So the key message behind Matthew’s call is who he was before. Let’s compare him with Peter:



Reputable business

Disreputable business

Reputable friends

Disreputable friends

Asked Jesus to leave because of sin

Invited his friends because of sin

Discovered that he was lost

Knew that he was lost

Matthew may have been the first to fully appreciate Jesus’ mission to “seek and save that which is lost.” On earth, Jesus never compromised the highest standard of righteousness. He did not compromise it with His life. He did not compromise it with His teaching. Peter, full of the traditional teaching of the day, heard Jesus words and condemned himself, even if Jesus did not. Matthew and his friends heard Jesus words and found hope for a new life. Jesus diagnosed the sickness and offered the cure. Matthew heard something new. He heard that the Father loved him. He invited his friends to hear the same message, and then followed Jesus to learn more.

Quick side note: the church today must emulate Jesus’ way on earth. It seems as if many churches preach the righteous standard, but are not hospitable to “unclean” new comers. Other churches seem to be more open, but often at the expense of lowered standards. In the first case, sinners are driven away. In the second case, they are not challenged to mature. We must find the way to call out sin while communicating acceptance and offering hope of change. If we succeed, our churches must meet the new challenges such success will bring. Imagine the Sunday school classes populated with children from Christian homes and other kinds of homes. How will the Christian parents react? How do you prepare them to face their fears about the influences that the church leadership has allowed into the church? This is a deep and complicated subject and I must postpone its development for another time. I will say, however, that the answer is to understand what Paul means by “power” when he says that the gospel is the “power of God for salvation.” Examine Paul’s use of this word power and see if you do not long for something more than you are used to seeing.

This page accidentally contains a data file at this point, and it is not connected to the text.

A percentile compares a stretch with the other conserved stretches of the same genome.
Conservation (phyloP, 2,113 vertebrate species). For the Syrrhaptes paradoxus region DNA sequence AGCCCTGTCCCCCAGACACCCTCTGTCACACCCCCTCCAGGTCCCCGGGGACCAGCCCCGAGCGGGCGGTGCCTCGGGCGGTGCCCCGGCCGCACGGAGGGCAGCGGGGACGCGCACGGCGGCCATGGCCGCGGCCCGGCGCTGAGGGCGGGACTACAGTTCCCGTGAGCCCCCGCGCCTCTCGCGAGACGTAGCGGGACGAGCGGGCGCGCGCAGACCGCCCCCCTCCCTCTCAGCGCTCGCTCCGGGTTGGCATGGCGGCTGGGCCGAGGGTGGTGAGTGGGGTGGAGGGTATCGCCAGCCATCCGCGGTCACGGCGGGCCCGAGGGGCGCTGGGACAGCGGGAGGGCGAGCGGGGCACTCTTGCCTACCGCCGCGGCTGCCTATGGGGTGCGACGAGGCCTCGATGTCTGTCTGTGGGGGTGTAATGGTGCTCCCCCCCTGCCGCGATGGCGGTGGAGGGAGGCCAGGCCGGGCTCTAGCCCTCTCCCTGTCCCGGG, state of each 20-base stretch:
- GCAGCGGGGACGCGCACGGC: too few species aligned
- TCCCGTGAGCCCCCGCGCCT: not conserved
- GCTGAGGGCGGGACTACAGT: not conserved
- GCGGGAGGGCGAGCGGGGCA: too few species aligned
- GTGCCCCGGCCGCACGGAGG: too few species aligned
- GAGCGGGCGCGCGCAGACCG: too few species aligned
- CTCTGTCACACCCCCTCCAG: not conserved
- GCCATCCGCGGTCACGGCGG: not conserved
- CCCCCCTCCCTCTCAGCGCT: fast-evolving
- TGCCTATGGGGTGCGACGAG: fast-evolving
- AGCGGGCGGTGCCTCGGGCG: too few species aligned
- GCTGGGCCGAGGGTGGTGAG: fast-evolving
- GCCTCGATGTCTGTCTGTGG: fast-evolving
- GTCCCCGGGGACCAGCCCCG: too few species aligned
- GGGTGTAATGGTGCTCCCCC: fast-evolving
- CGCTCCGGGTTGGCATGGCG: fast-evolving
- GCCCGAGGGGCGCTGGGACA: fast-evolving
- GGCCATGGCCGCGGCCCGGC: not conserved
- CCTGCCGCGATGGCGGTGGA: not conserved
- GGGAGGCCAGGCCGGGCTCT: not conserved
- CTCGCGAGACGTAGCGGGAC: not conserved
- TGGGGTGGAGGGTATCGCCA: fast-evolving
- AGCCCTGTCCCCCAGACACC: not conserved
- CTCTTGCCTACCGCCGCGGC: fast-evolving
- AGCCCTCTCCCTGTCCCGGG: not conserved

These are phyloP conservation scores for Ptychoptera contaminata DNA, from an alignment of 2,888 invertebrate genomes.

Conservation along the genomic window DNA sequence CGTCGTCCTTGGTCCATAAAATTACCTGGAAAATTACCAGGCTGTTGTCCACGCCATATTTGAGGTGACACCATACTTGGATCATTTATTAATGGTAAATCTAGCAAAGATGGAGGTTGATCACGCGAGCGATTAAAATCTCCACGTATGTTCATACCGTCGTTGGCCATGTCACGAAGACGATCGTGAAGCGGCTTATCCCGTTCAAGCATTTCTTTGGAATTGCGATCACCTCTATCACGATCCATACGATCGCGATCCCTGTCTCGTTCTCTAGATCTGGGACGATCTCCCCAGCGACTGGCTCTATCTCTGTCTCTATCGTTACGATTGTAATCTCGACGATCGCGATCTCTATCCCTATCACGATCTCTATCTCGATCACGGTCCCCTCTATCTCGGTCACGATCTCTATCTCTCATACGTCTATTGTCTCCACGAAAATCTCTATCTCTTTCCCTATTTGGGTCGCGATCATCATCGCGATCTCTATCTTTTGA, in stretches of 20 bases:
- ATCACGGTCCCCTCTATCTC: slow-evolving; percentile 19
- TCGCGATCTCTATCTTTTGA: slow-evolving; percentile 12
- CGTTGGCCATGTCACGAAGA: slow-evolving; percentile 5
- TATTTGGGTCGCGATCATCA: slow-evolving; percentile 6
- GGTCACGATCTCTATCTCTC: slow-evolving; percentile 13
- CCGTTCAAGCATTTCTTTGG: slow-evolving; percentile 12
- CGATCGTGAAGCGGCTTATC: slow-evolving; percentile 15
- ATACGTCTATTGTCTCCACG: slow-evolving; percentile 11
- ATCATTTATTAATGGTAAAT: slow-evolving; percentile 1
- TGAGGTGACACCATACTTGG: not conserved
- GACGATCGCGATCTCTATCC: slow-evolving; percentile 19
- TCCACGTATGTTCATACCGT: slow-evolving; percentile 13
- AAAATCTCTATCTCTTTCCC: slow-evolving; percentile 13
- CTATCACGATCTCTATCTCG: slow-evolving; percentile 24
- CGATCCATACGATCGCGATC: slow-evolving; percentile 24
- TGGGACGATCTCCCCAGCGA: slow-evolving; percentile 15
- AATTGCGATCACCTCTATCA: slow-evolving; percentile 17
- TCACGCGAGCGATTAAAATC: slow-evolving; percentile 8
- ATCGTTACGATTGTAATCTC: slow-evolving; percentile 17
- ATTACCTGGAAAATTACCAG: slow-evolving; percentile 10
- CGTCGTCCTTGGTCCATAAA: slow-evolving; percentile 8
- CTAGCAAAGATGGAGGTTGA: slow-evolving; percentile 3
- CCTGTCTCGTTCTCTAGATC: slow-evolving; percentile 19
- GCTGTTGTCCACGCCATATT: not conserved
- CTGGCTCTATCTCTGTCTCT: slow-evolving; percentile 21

In any case, Matthew is singled out for special mention because Jesus called a "sinner" and made him into a disciple in the inner circle. Many of us have pasts. Don't ever think that you are disqualified for intimacy with God or disqualified from serving Him. Matthew's story tells us otherwise.

Friday: Jesus Chooses the Twelve

Wednesday, January 29, 2003

The Choosing and Training of the Twelve -- The Final Call of Peter

This is part 3 of a series covering the choosing and training of the 12 disciples. To get to the beginning, click here.

As mentioned yesterday, Jesus commanded Peter, Andrew, James, and John to follow him. Matthew tells us that they left their nets and went with Him on a tour of Galilee.

However, at some point during this tour, Simon Peter, Andrew, James and John left Jesus and returned to their fishing. This may seem surprising, but a close comparison of Matthew and Mark against Luke shows that two superficially identical stories are most definitely separate events. John recorded the first meeting between Jesus and these men, Matthew and Mark recorded a second, and Luke recorded a third, different, and final call. We must conclude that Peter and his friends left Jesus during the first Galilean tour.

Here is Luke’s account of the third meeting:

Now Jesus was standing by the Lake of Gennesaret, and the crowd was pressing around him to hear the word of God. He saw two boats by the lake, but the fishermen had gotten out of them and were washing their nets. He got into one of the boats, which was Simon’s, and asked him to put out a little way from the shore. Then Jesus sat down and taught the crowds from the boat.

When he had finished speaking, he said to Simon, “Put out into the deep water and lower your nets for a catch.” Simon answered, “Master, we worked hard all night and caught nothing! But at your word I will lower the nets.” When they had done this, they caught so many fish that their nets started to tear. So they motioned to their partners in the other boat to come and help them. And they came and filled both boats, so that they were about to sink.

But when Simon Peter saw it, he fell down at Jesus’ knees, saying, “Go away from me, Lord, for I am a sinful man!” For Peter and all who were with him were astonished at the catch of fish that they had taken, and so were James and John, Zebedee’s sons, who were Simon’s business partners. Then Jesus said to Simon, “Do not be afraid; from now on you will be catching people.” So when they had brought their boats to shore, they left everything and followed him. (Luke 5:1-11, The Net Bible)

The following table records the unique differences between Luke’s story and Matthew and Mark’s story.

Matthew and Mark


Peter’s activity.

Casting a net into the sea. (Matthew 4:18)

Washing his nets. (Luke 5:2)

The Galilean tour took place before or after.